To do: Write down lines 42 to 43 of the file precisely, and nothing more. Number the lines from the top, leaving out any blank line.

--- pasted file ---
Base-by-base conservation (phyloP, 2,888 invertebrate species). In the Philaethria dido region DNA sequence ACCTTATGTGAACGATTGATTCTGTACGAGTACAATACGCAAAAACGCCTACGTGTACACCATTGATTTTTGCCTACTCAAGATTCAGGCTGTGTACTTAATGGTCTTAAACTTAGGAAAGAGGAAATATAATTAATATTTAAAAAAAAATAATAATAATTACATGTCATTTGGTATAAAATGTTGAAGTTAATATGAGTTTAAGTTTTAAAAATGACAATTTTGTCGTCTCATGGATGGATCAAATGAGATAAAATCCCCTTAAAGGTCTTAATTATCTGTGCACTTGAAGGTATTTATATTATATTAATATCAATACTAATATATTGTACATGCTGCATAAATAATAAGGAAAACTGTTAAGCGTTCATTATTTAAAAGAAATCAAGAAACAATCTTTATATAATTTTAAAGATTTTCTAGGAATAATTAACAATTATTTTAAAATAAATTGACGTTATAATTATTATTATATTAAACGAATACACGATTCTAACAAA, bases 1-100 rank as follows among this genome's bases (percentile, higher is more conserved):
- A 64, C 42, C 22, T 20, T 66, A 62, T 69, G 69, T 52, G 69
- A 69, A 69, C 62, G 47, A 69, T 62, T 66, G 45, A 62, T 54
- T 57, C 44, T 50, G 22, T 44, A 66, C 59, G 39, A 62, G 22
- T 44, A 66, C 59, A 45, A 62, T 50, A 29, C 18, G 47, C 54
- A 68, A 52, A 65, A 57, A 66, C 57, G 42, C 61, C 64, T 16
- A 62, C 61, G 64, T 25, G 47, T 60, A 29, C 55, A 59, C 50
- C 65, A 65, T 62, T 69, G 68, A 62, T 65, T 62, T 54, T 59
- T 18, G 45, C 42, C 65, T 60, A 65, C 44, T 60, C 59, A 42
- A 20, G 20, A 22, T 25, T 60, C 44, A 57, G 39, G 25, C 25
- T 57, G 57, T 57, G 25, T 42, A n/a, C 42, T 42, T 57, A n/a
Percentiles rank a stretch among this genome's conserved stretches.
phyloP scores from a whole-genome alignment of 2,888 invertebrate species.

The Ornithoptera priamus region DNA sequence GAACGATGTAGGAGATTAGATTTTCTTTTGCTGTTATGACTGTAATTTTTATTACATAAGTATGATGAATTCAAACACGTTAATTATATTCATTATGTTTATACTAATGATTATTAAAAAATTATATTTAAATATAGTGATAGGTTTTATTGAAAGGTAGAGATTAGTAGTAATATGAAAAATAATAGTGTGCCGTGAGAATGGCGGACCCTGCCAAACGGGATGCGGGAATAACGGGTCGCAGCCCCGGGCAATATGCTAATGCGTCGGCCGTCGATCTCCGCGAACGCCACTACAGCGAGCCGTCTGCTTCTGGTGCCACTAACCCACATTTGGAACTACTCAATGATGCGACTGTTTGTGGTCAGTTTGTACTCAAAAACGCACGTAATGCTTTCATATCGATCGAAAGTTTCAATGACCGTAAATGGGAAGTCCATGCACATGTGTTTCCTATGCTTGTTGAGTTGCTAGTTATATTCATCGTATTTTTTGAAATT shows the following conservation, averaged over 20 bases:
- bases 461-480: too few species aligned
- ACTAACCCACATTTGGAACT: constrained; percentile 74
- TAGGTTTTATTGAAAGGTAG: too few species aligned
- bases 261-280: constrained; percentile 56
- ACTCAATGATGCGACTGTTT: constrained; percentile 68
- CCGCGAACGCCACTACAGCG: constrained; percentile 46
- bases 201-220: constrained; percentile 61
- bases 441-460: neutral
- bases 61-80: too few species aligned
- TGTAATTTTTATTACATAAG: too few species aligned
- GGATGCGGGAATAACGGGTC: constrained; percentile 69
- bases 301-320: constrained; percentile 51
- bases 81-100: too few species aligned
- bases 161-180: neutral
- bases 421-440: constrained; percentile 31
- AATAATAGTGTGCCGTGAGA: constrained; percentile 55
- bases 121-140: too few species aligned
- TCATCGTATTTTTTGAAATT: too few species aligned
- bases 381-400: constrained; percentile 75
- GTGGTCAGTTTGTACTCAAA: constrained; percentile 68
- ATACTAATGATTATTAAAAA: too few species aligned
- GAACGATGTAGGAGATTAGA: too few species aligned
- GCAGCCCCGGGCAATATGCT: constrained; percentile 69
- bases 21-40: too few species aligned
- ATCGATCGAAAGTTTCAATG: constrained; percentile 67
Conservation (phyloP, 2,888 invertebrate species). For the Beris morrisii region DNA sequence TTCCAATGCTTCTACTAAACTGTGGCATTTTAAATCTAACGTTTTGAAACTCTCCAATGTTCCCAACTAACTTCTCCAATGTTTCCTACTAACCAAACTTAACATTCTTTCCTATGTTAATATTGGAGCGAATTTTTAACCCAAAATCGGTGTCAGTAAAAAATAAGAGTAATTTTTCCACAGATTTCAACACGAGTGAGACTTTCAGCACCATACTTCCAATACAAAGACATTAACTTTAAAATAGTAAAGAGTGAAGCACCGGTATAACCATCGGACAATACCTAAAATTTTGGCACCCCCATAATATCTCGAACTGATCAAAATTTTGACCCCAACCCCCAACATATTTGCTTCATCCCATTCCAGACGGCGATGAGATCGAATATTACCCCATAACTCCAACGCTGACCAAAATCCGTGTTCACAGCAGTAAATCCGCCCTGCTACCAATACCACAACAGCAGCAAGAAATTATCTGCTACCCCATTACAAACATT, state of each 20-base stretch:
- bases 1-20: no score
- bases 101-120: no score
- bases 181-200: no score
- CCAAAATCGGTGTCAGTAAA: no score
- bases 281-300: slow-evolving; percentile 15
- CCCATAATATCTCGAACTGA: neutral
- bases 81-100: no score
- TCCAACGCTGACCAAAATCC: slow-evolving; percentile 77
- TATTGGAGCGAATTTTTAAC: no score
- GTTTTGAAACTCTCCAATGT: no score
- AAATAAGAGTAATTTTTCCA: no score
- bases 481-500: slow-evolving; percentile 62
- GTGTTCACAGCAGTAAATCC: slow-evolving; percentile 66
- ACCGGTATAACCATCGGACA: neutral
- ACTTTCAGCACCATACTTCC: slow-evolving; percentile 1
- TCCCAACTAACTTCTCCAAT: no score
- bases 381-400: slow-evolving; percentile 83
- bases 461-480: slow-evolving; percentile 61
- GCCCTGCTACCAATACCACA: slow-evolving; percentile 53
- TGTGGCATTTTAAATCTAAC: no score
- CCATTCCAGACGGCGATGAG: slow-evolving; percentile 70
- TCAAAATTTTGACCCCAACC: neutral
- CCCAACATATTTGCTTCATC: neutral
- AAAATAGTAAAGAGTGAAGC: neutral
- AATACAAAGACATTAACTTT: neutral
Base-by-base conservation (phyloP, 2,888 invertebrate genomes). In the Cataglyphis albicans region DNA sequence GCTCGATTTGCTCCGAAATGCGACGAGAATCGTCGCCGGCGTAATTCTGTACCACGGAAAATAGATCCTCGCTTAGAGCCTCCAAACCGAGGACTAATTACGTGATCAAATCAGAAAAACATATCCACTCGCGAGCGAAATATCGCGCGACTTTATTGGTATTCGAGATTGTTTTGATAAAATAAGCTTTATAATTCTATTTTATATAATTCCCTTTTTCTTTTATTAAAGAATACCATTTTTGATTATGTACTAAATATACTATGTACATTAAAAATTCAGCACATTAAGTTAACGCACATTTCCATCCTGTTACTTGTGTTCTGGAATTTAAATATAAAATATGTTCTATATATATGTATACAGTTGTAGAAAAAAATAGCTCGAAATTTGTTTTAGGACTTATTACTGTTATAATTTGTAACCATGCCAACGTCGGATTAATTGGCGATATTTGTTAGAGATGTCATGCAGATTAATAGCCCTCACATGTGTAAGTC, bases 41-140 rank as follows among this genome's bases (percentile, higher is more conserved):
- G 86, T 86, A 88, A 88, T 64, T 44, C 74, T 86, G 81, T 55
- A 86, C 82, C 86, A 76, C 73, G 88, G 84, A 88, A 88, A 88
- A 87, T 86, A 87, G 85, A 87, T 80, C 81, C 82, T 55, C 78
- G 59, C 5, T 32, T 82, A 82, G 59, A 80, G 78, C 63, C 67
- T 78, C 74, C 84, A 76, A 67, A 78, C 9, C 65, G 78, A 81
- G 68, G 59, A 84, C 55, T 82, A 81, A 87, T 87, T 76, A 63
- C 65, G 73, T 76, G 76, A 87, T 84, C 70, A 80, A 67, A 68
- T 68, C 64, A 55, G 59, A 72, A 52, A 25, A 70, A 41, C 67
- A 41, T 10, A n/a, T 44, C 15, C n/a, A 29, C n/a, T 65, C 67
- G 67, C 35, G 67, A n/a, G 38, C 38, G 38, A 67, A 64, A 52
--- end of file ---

- bases 101-120: no score
- bases 181-200: no score